Dobby Gibson, Polar.
Alice James Books, 2005. 80 pp. $13.95.
Reviewed by L.B. Thompson
As its title suggests,
Polar comes from the long cold winters of the poet's native Minnesota;
the poems are thematically concerned with the polarities of one's
imaginative and live-action existence. Winner of the Alice James Books
Beatrice Hawley Award, Polar is a carefully crafted book, comprised
of four coherent sections, united not only in their themes of existential,
melting intransigence, but also by the strength of Gibson's undiluted voice.
Although he has more than one trick up his sleeve, there is a pleasing
consistency in the way Gibson crafts each line, as well as in the way one
plainspoken short line follows another. His signature is the craftsmanlike
progression of his clear images — the way that subtle assonance or internal
rhyme leads the reader from one image to the next.
"Gone Before," Gibson employs the words "dreams" and "dreamers" in close
succession, preparing his readers for a disjunctive progression of images.
The long single stanza weaves disparate images together, encouraging readers
to follow the music of the poem without pausing to puzzle over why one image
follows another ("A
little girl pulls her doll by its hair. /
Inside the space capsule after splashdown / no
one. / And not even a note. / The
hospitals they have built /
just for people like us to die in / are
built entirely of corridors […]"). On closer reading, the
connections between these stacked blocks of images becomes more visible, so
that the close proximity of the images reveal the poem's thematic whole.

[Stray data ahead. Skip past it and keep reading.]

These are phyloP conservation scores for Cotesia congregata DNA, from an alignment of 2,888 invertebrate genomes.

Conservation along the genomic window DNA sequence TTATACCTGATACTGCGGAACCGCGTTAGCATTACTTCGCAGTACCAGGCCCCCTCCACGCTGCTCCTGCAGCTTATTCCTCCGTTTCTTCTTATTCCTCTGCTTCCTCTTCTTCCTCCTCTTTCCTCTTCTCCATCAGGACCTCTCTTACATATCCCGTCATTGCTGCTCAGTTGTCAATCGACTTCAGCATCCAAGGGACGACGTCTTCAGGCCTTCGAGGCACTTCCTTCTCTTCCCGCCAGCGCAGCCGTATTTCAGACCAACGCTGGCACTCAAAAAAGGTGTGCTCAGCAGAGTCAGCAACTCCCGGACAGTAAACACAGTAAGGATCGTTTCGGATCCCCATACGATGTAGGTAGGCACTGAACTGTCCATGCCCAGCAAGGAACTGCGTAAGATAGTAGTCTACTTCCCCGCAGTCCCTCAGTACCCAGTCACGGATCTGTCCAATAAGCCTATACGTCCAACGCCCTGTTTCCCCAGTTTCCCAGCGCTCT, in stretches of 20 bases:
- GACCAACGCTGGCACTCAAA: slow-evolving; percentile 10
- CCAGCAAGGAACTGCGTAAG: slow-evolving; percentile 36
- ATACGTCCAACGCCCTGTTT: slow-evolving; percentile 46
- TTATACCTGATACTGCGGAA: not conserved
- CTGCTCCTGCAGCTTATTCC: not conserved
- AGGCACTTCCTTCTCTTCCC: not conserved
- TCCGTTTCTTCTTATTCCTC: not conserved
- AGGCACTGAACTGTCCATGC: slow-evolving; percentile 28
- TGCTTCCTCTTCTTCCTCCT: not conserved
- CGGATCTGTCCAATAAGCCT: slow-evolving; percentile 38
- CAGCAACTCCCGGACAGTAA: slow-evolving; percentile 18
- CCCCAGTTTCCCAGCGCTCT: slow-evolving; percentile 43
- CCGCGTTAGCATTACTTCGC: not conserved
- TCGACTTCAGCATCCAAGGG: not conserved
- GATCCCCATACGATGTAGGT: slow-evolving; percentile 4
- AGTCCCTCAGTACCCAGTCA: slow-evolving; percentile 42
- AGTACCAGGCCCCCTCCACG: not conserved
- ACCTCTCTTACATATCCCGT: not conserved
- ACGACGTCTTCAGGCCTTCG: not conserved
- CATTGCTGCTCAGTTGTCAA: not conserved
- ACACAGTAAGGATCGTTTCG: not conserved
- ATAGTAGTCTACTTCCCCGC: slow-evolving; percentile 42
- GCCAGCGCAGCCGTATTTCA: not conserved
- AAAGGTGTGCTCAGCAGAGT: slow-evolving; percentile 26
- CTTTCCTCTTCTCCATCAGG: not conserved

Snowflakes appear on every page — even on the cover and on the pages that
divide the book's four sections. While there is no doubt that Minnesota snow
has many varieties of metaphorical resonance, Gibson's poem demonstrate that
there is much power in the literal stuff itself. The persistent presence of
snow hooks the readers into a music of the north: blues lyrics and love
songs full of the weather define the patterns of life. This passage from "Solstice," the thirteen-part series in the middle of the book, reveals this
need: "where what snow falls throws out backs, / where darkness is used only
to fill // our empty parking lots with sorrow…" The tenor of Gibson's snow
metaphors is often sadness. Another image playfully addresses itself to
sorrow: "Sadness, you are so Japanese: snow on just one side of the leaf /
that has not yet dropped." In these poems, Gibson employs a kind of divorced
couplet, dividing lines and images from their seemingly natural
section of Polar returns to the singular long stanza form; some of
these poems are more cohesive than earlier work in the book, without losing
the surprise of associative and musical play. This is particularly true of
"Encroachment," a poem that highlights some of the book's major themes ("It is November
again. / The leaves are
falling, / and then, as if
that weren't enough, / the rain is,
too. / True to its
mission, / the cold makes
us feel old. / Over what we
were / And never
finally are. / What we saved
and hoped for, / what we found
and whom we never will."). "Encroachment" has the
intimate feeling of a painting an artist agrees to display, but insists is
not for sale.
In the final
section, a longer poem called "Great Plain" is a paean to the Mississippi
river with its opposite banks, and the bridges we've built to cross it.
Gibson sees a struggle in that mighty river, and those currents contribute
to the polarities he articulates throughout the book: "These two coasts — /
can we call them that? — / grinding at one another over / everything we'll
never know, like one of those arguments, years after which we realize
/ both of us were right."
Throughout Polar, Gibson makes his peace with this brevity; with the
ephemera he believes our lives and our art to be. Poem VIII in the
"Solstice" series concludes: "destination rising in speech as unprovoked /
as it is delivered to the silences of the indifferent." This reader hopes
that these poems will not be delivered to the silence of the indifferent,
rather that they will become the blues riffs of the cold and snowbound, be
they shivering in their geography or with the emotional fragility of one of
Gibson's snow crystals.
L.B. Thompson's chapbook
Tendered Notes was published by the Center for Book Arts in 2003.